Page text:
Movie Review: Gravity (2013)

Warner Brothers Pictures
Runtime: 1 hour, 31 minutes
Rated: PG-13 (for intense perilous sequences, some disturbing images,
and brief strong language)
Director: Alfonso 
Cuarón
Writers: Alfonso Cuarón, Jonás Cuarón

Starring: Sandra Bullock, George Clooney, Ed Har
ris
Drama | Sci-fi | Thriller

“Dr. Ryan Stone” (Sandra Bullock) is a gifted engineer on her first real shuttle mission. Viewing earth from such a breathtaking vantage point that so many humans can only dream of, it seems like the perfect isolation for a place to clear your head. Stone’s commanding officer is a veteran astronaut, “Matt Kowalsky” (George Clooney). All that seems to matter is the sometimes-inconsequential banter from the two of them, together with Voice Command (Ed Harris). They betray the common characteristic personality trait that most astronauts have—a charming combination of wit, humor, and lightheartedness.

On this seemingly ordinary spacewalk, calamity strikes when they and two other astronauts with them encounter a rogue debris field that destroys their vessel and renders them helplessly adrift in open space. Is there a more justifiable time to give up and lose all hope than this? At least it would be a peaceful – if lonely – way to die. I can tell you without spoiling anything that what doesn’t die is the suspense brought on by Alfonso Cuarón’s Gravity.

Cuarón (Children of Men, Harry Potter and the Prisoner of Azkaban) takes the fear of utterly losing control and turns it up a notch in a movie that masterfully utilizes three factors: character development, suspense, and that nightmare-like fear of being unable to navigate out of the way of danger. It’s like I’m stuck in water in my nightmares and can’t get away from whatever is chasing me. I got the same feeling from watching this.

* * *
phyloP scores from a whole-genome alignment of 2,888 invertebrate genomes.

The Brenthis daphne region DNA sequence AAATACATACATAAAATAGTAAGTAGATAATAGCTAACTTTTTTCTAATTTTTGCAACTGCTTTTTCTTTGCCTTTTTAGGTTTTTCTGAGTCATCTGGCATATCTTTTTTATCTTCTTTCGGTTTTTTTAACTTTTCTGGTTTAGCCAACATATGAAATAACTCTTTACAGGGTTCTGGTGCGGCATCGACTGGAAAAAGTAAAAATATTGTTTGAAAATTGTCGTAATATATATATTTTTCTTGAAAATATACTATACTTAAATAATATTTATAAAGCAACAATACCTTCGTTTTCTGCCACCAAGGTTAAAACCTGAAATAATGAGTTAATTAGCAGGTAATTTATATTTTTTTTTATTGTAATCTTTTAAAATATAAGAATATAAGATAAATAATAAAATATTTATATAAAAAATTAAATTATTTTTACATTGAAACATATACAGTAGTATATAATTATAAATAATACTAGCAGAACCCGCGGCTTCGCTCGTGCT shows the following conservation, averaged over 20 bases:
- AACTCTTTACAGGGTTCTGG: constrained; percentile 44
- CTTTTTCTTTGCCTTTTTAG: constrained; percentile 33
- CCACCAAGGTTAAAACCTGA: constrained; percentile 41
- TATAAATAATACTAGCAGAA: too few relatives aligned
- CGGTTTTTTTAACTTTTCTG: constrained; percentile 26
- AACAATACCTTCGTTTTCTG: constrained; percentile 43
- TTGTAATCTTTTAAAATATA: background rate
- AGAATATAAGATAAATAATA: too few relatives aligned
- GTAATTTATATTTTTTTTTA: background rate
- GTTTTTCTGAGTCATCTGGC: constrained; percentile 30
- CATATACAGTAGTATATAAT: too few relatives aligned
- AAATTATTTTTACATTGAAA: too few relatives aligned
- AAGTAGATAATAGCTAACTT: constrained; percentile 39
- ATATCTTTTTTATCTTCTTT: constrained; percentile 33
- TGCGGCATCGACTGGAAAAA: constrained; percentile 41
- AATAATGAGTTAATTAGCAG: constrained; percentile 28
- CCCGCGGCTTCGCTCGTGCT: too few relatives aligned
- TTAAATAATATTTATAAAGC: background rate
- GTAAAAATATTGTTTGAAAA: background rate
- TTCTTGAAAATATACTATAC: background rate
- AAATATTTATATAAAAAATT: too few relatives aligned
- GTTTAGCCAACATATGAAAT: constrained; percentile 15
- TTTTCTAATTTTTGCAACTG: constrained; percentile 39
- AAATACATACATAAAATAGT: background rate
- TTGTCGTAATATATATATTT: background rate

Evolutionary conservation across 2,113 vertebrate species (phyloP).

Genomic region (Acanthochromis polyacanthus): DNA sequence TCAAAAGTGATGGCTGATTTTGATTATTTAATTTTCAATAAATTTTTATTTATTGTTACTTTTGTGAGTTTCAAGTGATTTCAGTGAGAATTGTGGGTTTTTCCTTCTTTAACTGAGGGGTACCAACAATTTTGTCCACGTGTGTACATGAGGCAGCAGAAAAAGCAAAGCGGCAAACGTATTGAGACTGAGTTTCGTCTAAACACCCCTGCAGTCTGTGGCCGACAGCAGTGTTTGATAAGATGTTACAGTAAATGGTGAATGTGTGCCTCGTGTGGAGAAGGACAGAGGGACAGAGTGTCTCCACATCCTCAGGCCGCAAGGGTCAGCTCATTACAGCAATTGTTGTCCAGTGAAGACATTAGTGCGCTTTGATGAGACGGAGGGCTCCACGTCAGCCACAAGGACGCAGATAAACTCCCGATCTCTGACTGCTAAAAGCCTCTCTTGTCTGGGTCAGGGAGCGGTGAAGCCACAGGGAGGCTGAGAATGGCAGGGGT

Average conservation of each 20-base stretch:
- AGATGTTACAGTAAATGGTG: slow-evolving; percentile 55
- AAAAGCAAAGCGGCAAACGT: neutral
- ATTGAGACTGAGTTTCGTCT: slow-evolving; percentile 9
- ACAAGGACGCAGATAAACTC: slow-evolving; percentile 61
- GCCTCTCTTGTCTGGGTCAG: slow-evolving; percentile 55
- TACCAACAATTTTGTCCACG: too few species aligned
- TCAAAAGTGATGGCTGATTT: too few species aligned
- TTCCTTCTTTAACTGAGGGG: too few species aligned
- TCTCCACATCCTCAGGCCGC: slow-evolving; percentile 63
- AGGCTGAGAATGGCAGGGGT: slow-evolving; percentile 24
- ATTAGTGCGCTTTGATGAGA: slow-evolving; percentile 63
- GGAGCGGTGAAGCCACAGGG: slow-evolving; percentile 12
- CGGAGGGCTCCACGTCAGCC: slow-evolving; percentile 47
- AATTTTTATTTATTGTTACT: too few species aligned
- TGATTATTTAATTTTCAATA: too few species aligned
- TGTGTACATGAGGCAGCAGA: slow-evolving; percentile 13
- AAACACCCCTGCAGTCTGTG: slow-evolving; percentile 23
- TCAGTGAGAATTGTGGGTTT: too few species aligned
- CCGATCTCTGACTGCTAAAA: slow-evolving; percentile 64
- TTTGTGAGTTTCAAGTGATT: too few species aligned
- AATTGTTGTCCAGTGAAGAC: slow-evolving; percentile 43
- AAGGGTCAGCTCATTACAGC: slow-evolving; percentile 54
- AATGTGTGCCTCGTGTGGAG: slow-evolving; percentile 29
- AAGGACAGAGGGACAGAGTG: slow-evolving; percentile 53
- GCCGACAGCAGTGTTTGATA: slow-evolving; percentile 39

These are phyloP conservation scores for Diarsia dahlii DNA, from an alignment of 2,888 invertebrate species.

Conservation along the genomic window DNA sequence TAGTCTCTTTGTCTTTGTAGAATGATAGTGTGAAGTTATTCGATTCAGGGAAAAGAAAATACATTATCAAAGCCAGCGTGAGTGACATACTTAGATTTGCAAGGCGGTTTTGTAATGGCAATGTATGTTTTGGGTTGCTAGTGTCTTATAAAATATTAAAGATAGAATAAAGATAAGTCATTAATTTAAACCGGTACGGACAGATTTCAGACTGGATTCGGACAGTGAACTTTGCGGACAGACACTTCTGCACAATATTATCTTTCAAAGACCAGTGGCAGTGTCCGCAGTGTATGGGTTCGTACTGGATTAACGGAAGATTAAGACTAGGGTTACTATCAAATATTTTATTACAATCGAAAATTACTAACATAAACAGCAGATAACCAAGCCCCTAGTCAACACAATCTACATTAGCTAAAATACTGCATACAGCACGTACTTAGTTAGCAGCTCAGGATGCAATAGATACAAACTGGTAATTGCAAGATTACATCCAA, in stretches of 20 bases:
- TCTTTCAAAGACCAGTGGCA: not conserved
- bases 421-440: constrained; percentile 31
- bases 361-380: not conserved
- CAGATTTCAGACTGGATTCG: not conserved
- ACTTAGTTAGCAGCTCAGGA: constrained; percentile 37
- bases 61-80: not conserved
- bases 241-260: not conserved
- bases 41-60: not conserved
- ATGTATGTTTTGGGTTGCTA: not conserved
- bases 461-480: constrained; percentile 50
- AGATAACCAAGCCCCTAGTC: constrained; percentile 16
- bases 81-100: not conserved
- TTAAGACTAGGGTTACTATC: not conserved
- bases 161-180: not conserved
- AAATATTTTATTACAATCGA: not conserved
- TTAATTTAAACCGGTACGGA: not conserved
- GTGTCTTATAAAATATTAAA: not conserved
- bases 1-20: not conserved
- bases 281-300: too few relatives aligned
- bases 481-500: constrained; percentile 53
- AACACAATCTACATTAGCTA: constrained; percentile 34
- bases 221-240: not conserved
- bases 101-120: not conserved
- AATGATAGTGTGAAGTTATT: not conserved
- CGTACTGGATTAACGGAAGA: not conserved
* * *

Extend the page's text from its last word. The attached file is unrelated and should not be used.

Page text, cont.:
Gravity has as much respect for gravity as it does all other scientific laws. The more scientifically-minded viewers are given a treat in that the props and physical effects are so carefully executed that the acts of something as simple as drinking in space are not overlooked. The placement of levers, hatches, and equipment used never give us a moment to doubt its credibility. Most impressively, the destruction brought on by 21,000-mph pieces of debris tearing up a ship like wet toilet paper are delightfully on target with how it would really be (without explosion sound effects, although the trailer has some).

We get to see the expertise and training of our leads for their roles, which makes their survival not depend on too-crazy-to-believe odds or bizarre improbabilities brought in for the sake of plot simplicity. None of that here. They went the whole mile.

And for as little time as we have to get to know our two leads, we know enough about them to view them as people like any other. They aren’t elevated or demoted as to whether or not their lives are any more precious than anyone else’s. We are not manipulated by their being assigned back-stories that make us toy with surmising about where the plot is going to take us.

And yet, with all of these advantages, some still might find such a narrow struggle for survival lacking in viewing variety, but what makes any struggle to stay alive appealing is how we view it, not the struggle itself. This will be what makes up for a noted lack of emotional vibrancy throughout.

I must say that it is nice to see humans in space without their being chased by aliens. It is also nice to see a film scare us by making us realize the inherent dangers that we can all relate to on earth in exploration efforts, in being the proverbial “fish out of water” in the icy cold depths of space. Sometimes the things we have to fear the most are “acts of god” (a.k.a. nature) and our own ambition to see new things.

This may not be Bullock’s best role ever—indeed, it was Clooney who seemed to carry a more natural adoption of the personality for his role than did Bullock, but that will not cross the minds of too many viewers. What will is the terror brought on from drifting helplessly in space into an abyss of darkness while awaiting certain suffocation.

Off hand, I cannot think of any other films that exploit this fear (much less do it as well). And in this case, the subject matter alone makes it a must-see. Even if you don’t like 3D, you might consider seeing it that way since the reports are almost replete with the message that it adds to the visual buffet.

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